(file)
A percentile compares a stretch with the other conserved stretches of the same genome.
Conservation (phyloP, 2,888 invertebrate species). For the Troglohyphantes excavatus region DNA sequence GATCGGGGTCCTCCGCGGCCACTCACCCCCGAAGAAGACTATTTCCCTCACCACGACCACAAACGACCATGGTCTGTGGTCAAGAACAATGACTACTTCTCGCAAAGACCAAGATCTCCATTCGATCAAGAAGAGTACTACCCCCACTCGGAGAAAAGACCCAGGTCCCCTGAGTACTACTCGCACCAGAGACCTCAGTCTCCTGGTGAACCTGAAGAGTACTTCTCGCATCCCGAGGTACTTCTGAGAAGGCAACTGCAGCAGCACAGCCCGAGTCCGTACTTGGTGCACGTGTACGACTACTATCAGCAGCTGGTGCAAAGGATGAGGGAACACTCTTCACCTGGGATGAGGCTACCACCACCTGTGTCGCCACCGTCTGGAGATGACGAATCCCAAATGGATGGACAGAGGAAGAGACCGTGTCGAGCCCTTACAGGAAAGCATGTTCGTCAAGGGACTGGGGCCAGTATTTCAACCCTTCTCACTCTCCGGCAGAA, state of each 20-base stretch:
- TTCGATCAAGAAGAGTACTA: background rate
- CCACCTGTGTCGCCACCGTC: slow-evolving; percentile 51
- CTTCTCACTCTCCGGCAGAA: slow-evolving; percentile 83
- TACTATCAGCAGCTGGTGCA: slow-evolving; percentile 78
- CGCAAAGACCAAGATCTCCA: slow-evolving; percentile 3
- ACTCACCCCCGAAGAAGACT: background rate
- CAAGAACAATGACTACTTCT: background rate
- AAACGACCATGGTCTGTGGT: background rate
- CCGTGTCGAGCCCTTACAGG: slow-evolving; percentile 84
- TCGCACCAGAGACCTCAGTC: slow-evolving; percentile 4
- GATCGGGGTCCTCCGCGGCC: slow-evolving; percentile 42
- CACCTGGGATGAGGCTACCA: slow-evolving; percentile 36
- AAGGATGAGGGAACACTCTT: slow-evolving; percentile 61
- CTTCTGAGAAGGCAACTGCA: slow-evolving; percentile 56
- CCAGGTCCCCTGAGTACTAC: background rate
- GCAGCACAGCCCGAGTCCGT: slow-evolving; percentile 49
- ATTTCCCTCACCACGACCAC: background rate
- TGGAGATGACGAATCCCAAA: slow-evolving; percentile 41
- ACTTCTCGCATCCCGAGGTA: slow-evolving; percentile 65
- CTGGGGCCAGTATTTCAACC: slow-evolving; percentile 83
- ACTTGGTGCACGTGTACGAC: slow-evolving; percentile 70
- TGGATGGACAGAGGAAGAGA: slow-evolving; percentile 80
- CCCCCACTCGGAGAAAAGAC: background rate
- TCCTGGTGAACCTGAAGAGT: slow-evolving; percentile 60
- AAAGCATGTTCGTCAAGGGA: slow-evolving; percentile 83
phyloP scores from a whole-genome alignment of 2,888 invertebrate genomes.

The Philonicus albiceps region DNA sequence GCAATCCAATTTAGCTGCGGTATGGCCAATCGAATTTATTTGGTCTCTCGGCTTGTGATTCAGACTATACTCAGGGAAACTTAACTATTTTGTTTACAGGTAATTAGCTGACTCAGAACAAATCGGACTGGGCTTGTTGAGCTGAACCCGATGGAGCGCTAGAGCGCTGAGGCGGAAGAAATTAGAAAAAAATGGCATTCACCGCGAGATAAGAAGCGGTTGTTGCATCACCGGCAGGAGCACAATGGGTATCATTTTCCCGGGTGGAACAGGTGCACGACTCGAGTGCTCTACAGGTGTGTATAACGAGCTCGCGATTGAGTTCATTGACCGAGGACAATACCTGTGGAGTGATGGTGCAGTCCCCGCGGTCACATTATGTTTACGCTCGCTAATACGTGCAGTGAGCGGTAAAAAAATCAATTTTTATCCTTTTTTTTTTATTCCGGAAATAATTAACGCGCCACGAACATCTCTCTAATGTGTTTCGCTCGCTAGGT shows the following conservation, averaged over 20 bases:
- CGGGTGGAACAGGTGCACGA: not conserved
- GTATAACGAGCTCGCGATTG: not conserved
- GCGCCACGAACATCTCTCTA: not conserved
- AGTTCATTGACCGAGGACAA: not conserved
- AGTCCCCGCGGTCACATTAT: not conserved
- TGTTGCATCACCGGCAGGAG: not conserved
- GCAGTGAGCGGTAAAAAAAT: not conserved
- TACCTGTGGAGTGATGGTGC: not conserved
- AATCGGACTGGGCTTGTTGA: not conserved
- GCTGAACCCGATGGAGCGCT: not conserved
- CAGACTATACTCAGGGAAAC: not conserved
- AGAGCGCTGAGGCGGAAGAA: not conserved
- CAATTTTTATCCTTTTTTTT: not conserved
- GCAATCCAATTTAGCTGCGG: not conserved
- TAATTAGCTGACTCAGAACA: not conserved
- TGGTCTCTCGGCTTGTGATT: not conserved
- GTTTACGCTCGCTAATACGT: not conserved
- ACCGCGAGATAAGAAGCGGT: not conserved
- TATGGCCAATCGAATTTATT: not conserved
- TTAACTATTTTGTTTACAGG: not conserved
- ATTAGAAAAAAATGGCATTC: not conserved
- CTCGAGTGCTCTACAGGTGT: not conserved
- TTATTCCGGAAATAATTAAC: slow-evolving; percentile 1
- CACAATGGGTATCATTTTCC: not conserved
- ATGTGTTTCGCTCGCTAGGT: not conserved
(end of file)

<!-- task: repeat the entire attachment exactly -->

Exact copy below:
A percentile compares a stretch with the other conserved stretches of the same genome.
Conservation (phyloP, 2,888 invertebrate species). For the Troglohyphantes excavatus region DNA sequence GATCGGGGTCCTCCGCGGCCACTCACCCCCGAAGAAGACTATTTCCCTCACCACGACCACAAACGACCATGGTCTGTGGTCAAGAACAATGACTACTTCTCGCAAAGACCAAGATCTCCATTCGATCAAGAAGAGTACTACCCCCACTCGGAGAAAAGACCCAGGTCCCCTGAGTACTACTCGCACCAGAGACCTCAGTCTCCTGGTGAACCTGAAGAGTACTTCTCGCATCCCGAGGTACTTCTGAGAAGGCAACTGCAGCAGCACAGCCCGAGTCCGTACTTGGTGCACGTGTACGACTACTATCAGCAGCTGGTGCAAAGGATGAGGGAACACTCTTCACCTGGGATGAGGCTACCACCACCTGTGTCGCCACCGTCTGGAGATGACGAATCCCAAATGGATGGACAGAGGAAGAGACCGTGTCGAGCCCTTACAGGAAAGCATGTTCGTCAAGGGACTGGGGCCAGTATTTCAACCCTTCTCACTCTCCGGCAGAA, state of each 20-base stretch:
- TTCGATCAAGAAGAGTACTA: background rate
- CCACCTGTGTCGCCACCGTC: slow-evolving; percentile 51
- CTTCTCACTCTCCGGCAGAA: slow-evolving; percentile 83
- TACTATCAGCAGCTGGTGCA: slow-evolving; percentile 78
- CGCAAAGACCAAGATCTCCA: slow-evolving; percentile 3
- ACTCACCCCCGAAGAAGACT: background rate
- CAAGAACAATGACTACTTCT: background rate
- AAACGACCATGGTCTGTGGT: background rate
- CCGTGTCGAGCCCTTACAGG: slow-evolving; percentile 84
- TCGCACCAGAGACCTCAGTC: slow-evolving; percentile 4
- GATCGGGGTCCTCCGCGGCC: slow-evolving; percentile 42
- CACCTGGGATGAGGCTACCA: slow-evolving; percentile 36
- AAGGATGAGGGAACACTCTT: slow-evolving; percentile 61
- CTTCTGAGAAGGCAACTGCA: slow-evolving; percentile 56
- CCAGGTCCCCTGAGTACTAC: background rate
- GCAGCACAGCCCGAGTCCGT: slow-evolving; percentile 49
- ATTTCCCTCACCACGACCAC: background rate
- TGGAGATGACGAATCCCAAA: slow-evolving; percentile 41
- ACTTCTCGCATCCCGAGGTA: slow-evolving; percentile 65
- CTGGGGCCAGTATTTCAACC: slow-evolving; percentile 83
- ACTTGGTGCACGTGTACGAC: slow-evolving; percentile 70
- TGGATGGACAGAGGAAGAGA: slow-evolving; percentile 80
- CCCCCACTCGGAGAAAAGAC: background rate
- TCCTGGTGAACCTGAAGAGT: slow-evolving; percentile 60
- AAAGCATGTTCGTCAAGGGA: slow-evolving; percentile 83
phyloP scores from a whole-genome alignment of 2,888 invertebrate genomes.

The Philonicus albiceps region DNA sequence GCAATCCAATTTAGCTGCGGTATGGCCAATCGAATTTATTTGGTCTCTCGGCTTGTGATTCAGACTATACTCAGGGAAACTTAACTATTTTGTTTACAGGTAATTAGCTGACTCAGAACAAATCGGACTGGGCTTGTTGAGCTGAACCCGATGGAGCGCTAGAGCGCTGAGGCGGAAGAAATTAGAAAAAAATGGCATTCACCGCGAGATAAGAAGCGGTTGTTGCATCACCGGCAGGAGCACAATGGGTATCATTTTCCCGGGTGGAACAGGTGCACGACTCGAGTGCTCTACAGGTGTGTATAACGAGCTCGCGATTGAGTTCATTGACCGAGGACAATACCTGTGGAGTGATGGTGCAGTCCCCGCGGTCACATTATGTTTACGCTCGCTAATACGTGCAGTGAGCGGTAAAAAAATCAATTTTTATCCTTTTTTTTTTATTCCGGAAATAATTAACGCGCCACGAACATCTCTCTAATGTGTTTCGCTCGCTAGGT shows the following conservation, averaged over 20 bases:
- CGGGTGGAACAGGTGCACGA: not conserved
- GTATAACGAGCTCGCGATTG: not conserved
- GCGCCACGAACATCTCTCTA: not conserved
- AGTTCATTGACCGAGGACAA: not conserved
- AGTCCCCGCGGTCACATTAT: not conserved
- TGTTGCATCACCGGCAGGAG: not conserved
- GCAGTGAGCGGTAAAAAAAT: not conserved
- TACCTGTGGAGTGATGGTGC: not conserved
- AATCGGACTGGGCTTGTTGA: not conserved
- GCTGAACCCGATGGAGCGCT: not conserved
- CAGACTATACTCAGGGAAAC: not conserved
- AGAGCGCTGAGGCGGAAGAA: not conserved
- CAATTTTTATCCTTTTTTTT: not conserved
- GCAATCCAATTTAGCTGCGG: not conserved
- TAATTAGCTGACTCAGAACA: not conserved
- TGGTCTCTCGGCTTGTGATT: not conserved
- GTTTACGCTCGCTAATACGT: not conserved
- ACCGCGAGATAAGAAGCGGT: not conserved
- TATGGCCAATCGAATTTATT: not conserved
- TTAACTATTTTGTTTACAGG: not conserved
- ATTAGAAAAAAATGGCATTC: not conserved
- CTCGAGTGCTCTACAGGTGT: not conserved
- TTATTCCGGAAATAATTAAC: slow-evolving; percentile 1
- CACAATGGGTATCATTTTCC: not conserved
- ATGTGTTTCGCTCGCTAGGT: not conserved